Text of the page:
Nature is pretty good at coming up with clever color patterns to help animals hide from or deter predators, keeping them camouflaged against a backdrop of rainforest trees or tall grasses. Sometimes, however, genetic mutations can throw a spanner in the works, creating unusual variations of typical animal colors. Now, a new giraffe calf has entered the world and she’s about as unusual as you can get: the little female has no spots.
At Brights Zoo in Limestone, Tennessee the pitter patter of newborn giraffe hooves was heard on July 31, but surprisingly the young female was born completely solid in color. The zoo's experts believe she is currently the only solid-colored reticulated giraffe in the world. The last spotless giraffe was reportedly born in 1972 in Tokyo and named Toshiko.
Staff report she is doing well under the care of her mother and already stands at 1.82 meters (6 feet tall). As for her name, Brights Zoo launched a vote today on its Facebook page to choose her name.
“The international coverage of our patternless baby giraffe has created a much-needed spotlight on giraffe conservation. Wild populations are silently slipping into extinction, with 40% of the wild giraffe population lost in just the last three decades,” said Tony Bright, founder of Bright’s Zoo, in a statement sent to IFLScience.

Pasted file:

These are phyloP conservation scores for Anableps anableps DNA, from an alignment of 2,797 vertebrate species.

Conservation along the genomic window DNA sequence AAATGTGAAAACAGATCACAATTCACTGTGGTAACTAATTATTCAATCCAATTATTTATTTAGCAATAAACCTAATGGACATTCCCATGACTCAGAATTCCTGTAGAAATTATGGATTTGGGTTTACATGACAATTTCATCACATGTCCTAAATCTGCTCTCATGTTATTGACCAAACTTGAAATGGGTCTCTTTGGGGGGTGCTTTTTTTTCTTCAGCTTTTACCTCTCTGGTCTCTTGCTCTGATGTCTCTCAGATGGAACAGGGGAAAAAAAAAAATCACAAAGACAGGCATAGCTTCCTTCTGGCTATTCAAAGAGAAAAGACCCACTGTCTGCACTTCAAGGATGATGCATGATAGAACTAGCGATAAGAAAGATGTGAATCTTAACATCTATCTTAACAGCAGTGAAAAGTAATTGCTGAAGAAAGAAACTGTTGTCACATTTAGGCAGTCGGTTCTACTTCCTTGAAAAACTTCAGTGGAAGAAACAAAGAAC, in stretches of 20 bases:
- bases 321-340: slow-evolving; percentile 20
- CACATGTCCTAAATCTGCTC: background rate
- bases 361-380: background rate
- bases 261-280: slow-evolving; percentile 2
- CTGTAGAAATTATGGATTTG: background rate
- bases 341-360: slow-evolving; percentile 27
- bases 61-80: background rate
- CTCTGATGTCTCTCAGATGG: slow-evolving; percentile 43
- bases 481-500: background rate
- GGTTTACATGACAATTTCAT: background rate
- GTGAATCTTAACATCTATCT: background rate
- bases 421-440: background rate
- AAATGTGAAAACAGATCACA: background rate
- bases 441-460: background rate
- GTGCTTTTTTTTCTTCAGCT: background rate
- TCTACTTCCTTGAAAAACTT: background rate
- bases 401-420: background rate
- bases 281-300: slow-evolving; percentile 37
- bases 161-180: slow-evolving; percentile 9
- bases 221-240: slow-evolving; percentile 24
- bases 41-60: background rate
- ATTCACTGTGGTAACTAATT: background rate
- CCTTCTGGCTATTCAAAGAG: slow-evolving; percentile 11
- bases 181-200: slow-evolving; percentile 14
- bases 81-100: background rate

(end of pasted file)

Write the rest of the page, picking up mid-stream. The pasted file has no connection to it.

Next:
In the wild reticulated giraffes live across small populations in Kenya with restricted numbers thought to roam in Somalia and south Ethiopia. Because of their fragmented distribution, they are sted as Endangered by the IUCN. Their spotted coat helps camouflage their bodies against the vegetation of the savannah and also serves as a heat loss system, according to the Giraffe Conservation Foundation. It's thought the dark spots help regulate their heat because there are large sweat glands underneath them and the unique way blood vessels are arranged around them. Each pattern is unique and it's thought they are inherited from their mothers.
“Bright’s Zoo is actively joining the fight to save giraffes by not only donating to worthy organizations like Save Giraffes Now, working in Africa to preserve these gentle giants, but also contributing to the genetic diversity and survival of the species through their own very successful breeding program in Tennessee,” continued Bright.
You can help name the unique youngster by voting on Brights Zoo's Facebook page. So far the choices have been narrowed down to four names: Kipekee meaning "unique", Firyali meaning "unusual" or "extraordinary", Shakiri meaning "she is most beautiful", and Jamella meaning "one of great beauty". Voting is open until September 4 when the name will be announced.